Archive for August, 2015

CLASS WAR: Rich Door, Poor Door

Monday, August 10th, 2015

CLASS WAR – Rich Door, Poor Door is a relatively cheap 48 page magazine style publication of my coverage of the protests by Class War at One Commercial St, a large block on the corner of Commercial St and Whitechapel High Street in Tower Hamlets on the eastern edge of the City of London.

The building ‘One Commercial St’ is a tall block which includes shops, a hotel, an entrance to Aldgate East Underground station, parking and expensive flats as well as other flats which are social housing. While the occupiers of the expensive flats enter through a large, well lit lobby with a manned concierge desk and comfortable seating through a door on the main road, social housing tenants have a separate entrance some way down a narrow alley.

When I first visited it, this alley was strewn with rubbish and dog mess, with a strong smell of stale urine, and was virtually unlit, the kind of alley that drunks stumble down to relieve themselves after the pubs have closed. The ‘poor door’ had a card entry system, but for some weeks it was broken and the door left unlocked. It led onto a long narrow corridor, empty except for some post boxes for the residents.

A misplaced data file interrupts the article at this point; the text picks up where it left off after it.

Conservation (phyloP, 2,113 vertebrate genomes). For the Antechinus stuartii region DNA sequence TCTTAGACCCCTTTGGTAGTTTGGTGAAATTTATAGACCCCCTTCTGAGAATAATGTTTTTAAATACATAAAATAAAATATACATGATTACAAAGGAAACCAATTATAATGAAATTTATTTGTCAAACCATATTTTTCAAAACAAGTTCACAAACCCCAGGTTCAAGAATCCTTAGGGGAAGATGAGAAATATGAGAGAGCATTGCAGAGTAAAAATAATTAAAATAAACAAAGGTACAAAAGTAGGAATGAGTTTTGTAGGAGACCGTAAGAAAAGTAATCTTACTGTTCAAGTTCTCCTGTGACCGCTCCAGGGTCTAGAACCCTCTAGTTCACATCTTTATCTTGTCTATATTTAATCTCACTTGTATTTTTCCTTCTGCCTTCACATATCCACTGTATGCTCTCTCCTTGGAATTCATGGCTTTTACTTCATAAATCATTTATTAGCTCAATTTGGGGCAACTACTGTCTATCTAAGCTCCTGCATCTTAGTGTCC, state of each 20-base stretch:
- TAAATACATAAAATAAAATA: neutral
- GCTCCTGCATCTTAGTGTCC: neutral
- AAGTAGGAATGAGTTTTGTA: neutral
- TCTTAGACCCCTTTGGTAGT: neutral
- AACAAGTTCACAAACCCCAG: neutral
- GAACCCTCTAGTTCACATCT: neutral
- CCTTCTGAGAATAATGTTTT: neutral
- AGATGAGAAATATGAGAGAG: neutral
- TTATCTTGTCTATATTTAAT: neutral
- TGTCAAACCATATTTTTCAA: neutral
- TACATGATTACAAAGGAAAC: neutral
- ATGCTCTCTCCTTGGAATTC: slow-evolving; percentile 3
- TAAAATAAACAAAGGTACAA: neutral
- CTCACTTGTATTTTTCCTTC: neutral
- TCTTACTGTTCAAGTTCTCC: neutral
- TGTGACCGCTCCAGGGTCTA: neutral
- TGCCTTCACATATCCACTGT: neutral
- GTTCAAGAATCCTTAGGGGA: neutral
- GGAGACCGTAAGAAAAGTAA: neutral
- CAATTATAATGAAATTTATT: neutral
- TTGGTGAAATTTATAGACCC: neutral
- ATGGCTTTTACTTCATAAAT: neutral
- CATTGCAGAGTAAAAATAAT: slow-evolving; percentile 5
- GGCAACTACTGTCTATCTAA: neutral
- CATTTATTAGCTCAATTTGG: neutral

The building manager told us that the social housing was completely physically separated from the privately owned flats, though we soon realised this was a lie. There are links between to two areas both at ground floor level and on at least one of the upper floors which both sets of flats occupy. Inside the building, when I later was taken around by a resident, the corridors and lifts were very similar, with identical signage. We went in the ‘rich door’ and came out after the tour through the ‘poor door’, having during the tour seen two locked doors between the two sides as well as walking through at ground level between them.

Having separate doors for rich and poor living in the same building is something many find unacceptable, and the protests by Class War served to publicise this ‘social apartheid’ and to put the issue on the national agenda, one of a number of direct action campaigns that have brought housing issues increased public attention. Some of those other campaigns supported Class War, with visits by supporters of Focus E15 and New Era, and Class War also supported others including the Aylesbury Estate Occupiers, with supporters also joining other housing campaigns.